Rudder Bug. Classic radio control model. The Rudder Bug (oz7009) was first published in MAN, May 1949. This here is the plan as it appeared a few months later, in Aeromodeller.
Quote: "A 6 FOOT SPAN RADIO CONTROL MODEL Designed by Doctor Walter Good. With acknowledgment to Model Aeroplane News. The designer won the 1949 American Nationals Contest, flying Rudder Bug on rudder control only. In addition to his numerous radio control activities, where he is acknowledged leader of the field, he is also Chairman of the AMA Rules tornmatee -where he has the nnenviabIe (and we surmise impossible) task of trying to formulate rules to the satisfaction of American modellers.
THE Scene - A late October afternoon with a hint of winter in the air, just a vestige of wind and a small group of figures gathered anxiously around a model. Occasion - First test flight of a brand new 'Rudder Bug', resplendent in blue and yellow dope.
Satisfactory glide tests having been completed we were trying our first power flight with the model unladen, not without a certain amount of trepidation on the part of the test team. A suck-in and a flip, and our Yukon was cracking in its customary style. A jerk on the battery leads, a final adjustment to the motor, and the writer was cantering across the grass for a running hand-launch. The model dipped a shade as it sought its correct laying speed and then up went the nose in a steep climb - Horrors, it must stall! But no, up comes the tail, she levels off and then more climb and still more climb. Soon the model is six to seven hundred feet up turning in leisurely circles and appearing practically stationary as it meets the almost imperceptible -breeze. The writer was by then sadly reflecting on his underestimation of the Yulon's fuel consumption under free flight conditions, and Rudder Bug, a mere speck in the distance. It was eventually recovered some three miles away where it landed safely apart from a thorn-punctured tyre in a field.
Well there it is. You have oft heard that much maligned expression 'it flew straight off the board' but so help me, hand on my heart and the editorial hat raised to Doc Good, this Rudder Bug of ours certainly did. Absolutely no trimming was necessary, the model flying exactly 'as per'. Laden it loses the steep climb and gains altitude at an ideal rate for R/C purposes. Almost impossible to stall it is barely influenced by torque and will fly-dead straight with the minimum of trimming. Stability is first rate yet it is extremely sensitive to rudder movement and generally fulfils all the requirements the Designer intended. As far as. the writer is concerned Rudder Bug has the most delightful flying characteristics of any power job he has yet flown, and although serv-ing as a stooge for his first radio control Rights has not suffered. even so much as a heavy landing to. date, which, as someone remarked says a helluva lot for Rudder Bug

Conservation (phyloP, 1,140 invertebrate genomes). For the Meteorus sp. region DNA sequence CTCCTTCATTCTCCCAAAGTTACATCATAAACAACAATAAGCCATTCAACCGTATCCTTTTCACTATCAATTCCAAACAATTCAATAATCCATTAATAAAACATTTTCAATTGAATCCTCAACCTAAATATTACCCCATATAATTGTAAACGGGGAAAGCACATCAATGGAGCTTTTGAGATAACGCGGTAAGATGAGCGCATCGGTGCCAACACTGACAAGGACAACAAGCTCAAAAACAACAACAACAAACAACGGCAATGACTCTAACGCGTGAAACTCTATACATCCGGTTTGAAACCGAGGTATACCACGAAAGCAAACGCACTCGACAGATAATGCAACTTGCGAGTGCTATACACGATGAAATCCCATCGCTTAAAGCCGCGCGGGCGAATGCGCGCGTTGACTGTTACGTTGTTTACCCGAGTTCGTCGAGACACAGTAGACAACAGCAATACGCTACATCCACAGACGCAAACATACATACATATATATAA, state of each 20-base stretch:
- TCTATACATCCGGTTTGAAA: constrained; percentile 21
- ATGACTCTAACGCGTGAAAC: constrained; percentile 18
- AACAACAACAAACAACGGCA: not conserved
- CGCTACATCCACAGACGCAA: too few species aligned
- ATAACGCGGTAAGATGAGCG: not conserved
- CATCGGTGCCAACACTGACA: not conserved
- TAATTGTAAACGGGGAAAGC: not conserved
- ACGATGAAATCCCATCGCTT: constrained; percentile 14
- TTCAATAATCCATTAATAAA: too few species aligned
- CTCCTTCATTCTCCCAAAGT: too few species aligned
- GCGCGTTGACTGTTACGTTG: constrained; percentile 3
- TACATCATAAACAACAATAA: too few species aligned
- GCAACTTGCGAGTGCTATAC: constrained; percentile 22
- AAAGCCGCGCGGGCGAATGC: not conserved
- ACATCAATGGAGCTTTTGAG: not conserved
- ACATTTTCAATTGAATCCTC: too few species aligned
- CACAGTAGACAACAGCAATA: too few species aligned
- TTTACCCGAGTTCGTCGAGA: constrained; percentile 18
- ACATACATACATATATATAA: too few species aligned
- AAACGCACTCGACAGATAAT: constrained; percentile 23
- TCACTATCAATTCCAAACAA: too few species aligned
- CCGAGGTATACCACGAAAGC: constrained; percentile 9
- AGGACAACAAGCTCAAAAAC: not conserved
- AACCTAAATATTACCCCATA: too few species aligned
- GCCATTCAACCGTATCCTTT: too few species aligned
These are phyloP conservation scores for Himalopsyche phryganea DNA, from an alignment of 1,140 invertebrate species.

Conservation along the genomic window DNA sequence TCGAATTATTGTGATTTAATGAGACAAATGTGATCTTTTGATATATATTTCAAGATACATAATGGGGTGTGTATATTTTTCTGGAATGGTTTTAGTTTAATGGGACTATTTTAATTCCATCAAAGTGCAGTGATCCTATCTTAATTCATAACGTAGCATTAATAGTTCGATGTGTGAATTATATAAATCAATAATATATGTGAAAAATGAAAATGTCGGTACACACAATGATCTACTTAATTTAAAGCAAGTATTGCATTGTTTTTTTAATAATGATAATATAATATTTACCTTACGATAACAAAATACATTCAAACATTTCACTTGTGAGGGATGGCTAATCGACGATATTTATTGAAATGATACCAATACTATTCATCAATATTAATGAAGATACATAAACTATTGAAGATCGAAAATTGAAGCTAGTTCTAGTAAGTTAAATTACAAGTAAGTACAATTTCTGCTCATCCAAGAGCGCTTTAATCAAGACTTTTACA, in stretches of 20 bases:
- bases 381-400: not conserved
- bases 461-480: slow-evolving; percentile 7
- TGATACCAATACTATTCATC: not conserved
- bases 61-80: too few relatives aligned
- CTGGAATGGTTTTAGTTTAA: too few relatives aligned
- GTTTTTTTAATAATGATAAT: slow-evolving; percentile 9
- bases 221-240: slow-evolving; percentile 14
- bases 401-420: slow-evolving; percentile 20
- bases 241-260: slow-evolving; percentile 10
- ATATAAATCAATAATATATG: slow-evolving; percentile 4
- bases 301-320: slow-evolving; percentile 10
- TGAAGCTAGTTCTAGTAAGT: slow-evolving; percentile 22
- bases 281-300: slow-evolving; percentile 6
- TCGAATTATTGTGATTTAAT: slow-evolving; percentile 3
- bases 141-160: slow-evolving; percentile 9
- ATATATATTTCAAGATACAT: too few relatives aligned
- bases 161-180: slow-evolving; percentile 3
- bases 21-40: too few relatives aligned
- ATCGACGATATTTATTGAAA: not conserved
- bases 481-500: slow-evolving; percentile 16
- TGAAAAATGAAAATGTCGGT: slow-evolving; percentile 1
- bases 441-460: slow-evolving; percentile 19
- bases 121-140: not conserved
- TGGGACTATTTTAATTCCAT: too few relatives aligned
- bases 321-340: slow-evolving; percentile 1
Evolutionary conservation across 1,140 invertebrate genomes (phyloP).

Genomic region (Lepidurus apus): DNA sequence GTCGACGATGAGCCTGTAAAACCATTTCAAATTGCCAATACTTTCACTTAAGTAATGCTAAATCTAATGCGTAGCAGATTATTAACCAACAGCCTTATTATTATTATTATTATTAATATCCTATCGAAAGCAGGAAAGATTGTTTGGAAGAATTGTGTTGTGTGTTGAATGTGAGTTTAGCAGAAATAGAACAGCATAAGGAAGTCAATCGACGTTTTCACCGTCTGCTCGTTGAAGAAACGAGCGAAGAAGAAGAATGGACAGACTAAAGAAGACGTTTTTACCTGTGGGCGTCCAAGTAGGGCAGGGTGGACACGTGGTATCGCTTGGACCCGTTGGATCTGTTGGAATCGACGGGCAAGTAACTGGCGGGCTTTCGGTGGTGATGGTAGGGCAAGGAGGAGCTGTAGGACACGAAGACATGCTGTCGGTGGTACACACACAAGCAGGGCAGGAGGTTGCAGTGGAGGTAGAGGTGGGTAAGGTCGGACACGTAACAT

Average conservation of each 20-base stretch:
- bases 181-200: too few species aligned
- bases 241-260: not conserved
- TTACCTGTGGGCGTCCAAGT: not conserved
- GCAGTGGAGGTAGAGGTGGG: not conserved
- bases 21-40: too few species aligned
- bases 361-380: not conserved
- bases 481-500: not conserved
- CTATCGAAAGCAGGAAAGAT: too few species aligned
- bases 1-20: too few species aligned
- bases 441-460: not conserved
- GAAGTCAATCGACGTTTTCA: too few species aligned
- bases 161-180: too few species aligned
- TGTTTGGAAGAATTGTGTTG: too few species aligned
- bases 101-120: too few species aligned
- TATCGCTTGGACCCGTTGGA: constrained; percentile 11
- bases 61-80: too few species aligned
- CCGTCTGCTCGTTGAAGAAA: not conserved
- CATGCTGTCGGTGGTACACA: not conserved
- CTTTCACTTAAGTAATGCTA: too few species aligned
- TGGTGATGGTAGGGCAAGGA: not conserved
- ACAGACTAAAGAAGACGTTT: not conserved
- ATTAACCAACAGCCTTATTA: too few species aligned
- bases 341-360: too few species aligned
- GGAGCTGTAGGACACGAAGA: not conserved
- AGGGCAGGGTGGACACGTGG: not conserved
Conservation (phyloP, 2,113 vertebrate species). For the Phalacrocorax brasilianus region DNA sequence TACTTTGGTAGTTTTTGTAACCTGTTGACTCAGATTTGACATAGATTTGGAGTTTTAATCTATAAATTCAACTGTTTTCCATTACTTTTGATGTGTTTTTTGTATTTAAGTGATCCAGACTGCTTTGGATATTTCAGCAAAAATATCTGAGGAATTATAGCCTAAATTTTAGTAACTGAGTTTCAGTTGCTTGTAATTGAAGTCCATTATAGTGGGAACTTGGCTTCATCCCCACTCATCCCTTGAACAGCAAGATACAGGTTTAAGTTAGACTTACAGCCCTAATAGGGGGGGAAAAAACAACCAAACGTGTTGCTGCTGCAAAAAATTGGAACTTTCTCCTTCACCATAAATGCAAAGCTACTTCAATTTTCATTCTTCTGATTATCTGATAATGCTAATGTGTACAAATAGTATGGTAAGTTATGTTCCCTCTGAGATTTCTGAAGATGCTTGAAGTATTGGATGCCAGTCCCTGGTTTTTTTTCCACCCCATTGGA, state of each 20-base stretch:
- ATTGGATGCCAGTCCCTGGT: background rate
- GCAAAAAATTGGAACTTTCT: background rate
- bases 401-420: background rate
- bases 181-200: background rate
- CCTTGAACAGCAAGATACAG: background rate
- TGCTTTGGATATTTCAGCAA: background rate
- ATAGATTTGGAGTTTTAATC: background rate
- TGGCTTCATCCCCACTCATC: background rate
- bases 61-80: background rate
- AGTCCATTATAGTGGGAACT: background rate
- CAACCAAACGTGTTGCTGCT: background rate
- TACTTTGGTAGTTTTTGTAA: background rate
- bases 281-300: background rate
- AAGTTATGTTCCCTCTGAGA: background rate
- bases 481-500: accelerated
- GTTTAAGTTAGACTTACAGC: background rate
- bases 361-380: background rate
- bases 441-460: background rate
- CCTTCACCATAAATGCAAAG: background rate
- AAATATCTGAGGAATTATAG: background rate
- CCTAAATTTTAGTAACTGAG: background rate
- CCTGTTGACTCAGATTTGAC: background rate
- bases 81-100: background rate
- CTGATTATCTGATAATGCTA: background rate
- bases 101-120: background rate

Writing in Model Airplane News Doc. Good says: The general impression of radio control enthusiasts is that final performance depends on about 75 percent model design and 25 percent radio gear with lots of practice added. Thus, since model design has assumed such importance what are the design factors involved? Briefly they are overall:
Size and payload,
Number of controls,
Accessibility of gear,
Power-on and power-off characteristics,
All of these factors have been faithfully met and dealt with to their best advantage in Rudder Bug, which was incidentally in the drawing stage for several. years and took a year of limited spare time on the Doc's part to build. Not that the final design, as presented to our readers, involves as much labour. For we ourselves found its construction simple and straightforward and well within the capabilities of the average modeller.
The writer would only add that he was exceedingly fortunate in choosing Rudder Bug for his first radio control efforts. It has completely eliminated any troubles as far as the model side of the question. He only wishes there was a radio control set half as reliable..."
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Article pages, text and pics, with many thanks to RFJ.
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